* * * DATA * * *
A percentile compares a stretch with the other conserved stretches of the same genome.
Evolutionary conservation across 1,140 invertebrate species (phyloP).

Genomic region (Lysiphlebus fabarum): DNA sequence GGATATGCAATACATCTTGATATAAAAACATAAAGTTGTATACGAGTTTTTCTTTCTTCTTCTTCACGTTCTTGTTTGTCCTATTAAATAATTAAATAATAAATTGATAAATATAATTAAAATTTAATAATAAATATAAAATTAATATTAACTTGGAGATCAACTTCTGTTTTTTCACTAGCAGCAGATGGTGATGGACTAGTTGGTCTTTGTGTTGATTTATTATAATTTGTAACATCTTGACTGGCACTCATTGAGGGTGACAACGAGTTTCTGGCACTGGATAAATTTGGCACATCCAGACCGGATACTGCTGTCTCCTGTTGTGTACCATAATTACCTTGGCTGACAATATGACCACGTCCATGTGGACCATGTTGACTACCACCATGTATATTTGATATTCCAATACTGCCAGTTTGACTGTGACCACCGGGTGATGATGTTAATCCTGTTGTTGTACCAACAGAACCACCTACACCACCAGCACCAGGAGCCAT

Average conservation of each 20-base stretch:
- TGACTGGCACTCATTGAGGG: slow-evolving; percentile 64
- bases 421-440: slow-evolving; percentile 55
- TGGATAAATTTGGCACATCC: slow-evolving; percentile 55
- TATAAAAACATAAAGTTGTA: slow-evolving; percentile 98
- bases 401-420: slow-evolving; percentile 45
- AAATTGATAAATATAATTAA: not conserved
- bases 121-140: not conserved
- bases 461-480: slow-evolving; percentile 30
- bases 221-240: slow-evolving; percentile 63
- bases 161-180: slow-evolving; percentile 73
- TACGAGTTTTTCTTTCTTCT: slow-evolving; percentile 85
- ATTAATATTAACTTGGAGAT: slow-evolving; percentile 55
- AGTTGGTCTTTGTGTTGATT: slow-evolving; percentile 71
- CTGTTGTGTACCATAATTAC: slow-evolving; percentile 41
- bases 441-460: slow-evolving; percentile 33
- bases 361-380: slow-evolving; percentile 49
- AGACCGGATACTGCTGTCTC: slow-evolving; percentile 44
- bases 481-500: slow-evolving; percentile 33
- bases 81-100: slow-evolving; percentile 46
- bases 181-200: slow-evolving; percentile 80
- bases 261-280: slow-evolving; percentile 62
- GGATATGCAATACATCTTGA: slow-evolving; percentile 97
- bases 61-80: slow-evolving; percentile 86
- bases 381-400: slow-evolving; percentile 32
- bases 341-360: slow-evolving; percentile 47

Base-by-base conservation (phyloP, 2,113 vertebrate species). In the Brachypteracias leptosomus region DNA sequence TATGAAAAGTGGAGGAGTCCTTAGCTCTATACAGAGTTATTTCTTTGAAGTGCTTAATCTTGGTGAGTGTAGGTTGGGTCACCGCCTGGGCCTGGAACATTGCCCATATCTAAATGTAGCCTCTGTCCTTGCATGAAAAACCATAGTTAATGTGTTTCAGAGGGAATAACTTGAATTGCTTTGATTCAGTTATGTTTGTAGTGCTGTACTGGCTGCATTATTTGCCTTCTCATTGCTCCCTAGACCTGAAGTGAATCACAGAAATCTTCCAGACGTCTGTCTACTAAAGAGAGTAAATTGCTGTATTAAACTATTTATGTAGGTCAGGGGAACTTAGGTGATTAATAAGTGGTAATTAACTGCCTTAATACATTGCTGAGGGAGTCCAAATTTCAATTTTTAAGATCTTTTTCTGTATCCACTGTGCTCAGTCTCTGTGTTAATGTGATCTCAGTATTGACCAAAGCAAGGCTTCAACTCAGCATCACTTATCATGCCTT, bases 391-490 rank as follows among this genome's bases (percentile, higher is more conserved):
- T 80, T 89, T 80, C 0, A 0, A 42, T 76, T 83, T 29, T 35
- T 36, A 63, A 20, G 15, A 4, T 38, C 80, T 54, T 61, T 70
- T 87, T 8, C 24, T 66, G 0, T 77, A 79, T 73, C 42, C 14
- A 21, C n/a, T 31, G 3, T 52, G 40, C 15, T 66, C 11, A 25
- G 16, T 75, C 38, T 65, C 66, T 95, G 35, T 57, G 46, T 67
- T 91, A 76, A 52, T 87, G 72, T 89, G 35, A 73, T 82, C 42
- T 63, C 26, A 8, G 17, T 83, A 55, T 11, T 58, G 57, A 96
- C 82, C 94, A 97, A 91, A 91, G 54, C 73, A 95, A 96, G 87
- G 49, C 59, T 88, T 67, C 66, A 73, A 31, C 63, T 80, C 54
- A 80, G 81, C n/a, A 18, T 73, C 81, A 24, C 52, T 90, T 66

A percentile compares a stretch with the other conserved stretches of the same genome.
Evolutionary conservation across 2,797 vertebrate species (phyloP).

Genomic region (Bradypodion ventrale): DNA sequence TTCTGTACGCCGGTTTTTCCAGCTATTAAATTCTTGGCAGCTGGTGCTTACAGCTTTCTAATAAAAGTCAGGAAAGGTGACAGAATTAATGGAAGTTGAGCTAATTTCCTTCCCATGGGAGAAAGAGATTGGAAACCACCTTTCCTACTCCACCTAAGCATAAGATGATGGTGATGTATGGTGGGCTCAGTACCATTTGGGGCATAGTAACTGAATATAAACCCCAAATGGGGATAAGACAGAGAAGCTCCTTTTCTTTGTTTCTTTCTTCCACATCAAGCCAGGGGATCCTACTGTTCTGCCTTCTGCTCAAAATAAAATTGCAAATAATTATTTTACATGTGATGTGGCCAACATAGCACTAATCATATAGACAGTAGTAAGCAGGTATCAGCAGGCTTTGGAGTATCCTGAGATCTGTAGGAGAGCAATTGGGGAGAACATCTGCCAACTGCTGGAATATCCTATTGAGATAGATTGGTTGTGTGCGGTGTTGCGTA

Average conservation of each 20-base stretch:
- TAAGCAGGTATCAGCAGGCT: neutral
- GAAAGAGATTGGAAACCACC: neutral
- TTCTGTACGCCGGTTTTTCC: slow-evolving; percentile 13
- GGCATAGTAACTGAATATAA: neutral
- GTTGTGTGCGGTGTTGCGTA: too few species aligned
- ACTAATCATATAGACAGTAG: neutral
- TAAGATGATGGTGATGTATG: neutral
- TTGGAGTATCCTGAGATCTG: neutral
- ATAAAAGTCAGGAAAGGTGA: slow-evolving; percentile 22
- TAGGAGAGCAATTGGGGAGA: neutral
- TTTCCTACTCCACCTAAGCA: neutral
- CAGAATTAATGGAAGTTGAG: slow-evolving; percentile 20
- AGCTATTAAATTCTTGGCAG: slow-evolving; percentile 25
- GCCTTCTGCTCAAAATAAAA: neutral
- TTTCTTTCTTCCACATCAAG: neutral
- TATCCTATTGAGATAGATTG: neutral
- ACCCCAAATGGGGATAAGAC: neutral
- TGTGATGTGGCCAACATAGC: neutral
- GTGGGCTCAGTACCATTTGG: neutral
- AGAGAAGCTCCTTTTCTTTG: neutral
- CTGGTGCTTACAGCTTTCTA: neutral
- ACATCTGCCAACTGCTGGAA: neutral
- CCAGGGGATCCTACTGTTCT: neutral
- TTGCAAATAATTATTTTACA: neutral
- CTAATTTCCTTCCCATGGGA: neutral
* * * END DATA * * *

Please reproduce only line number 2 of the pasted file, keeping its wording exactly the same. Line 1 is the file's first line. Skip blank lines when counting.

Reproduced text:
Evolutionary conservation across 1,140 invertebrate species (phyloP).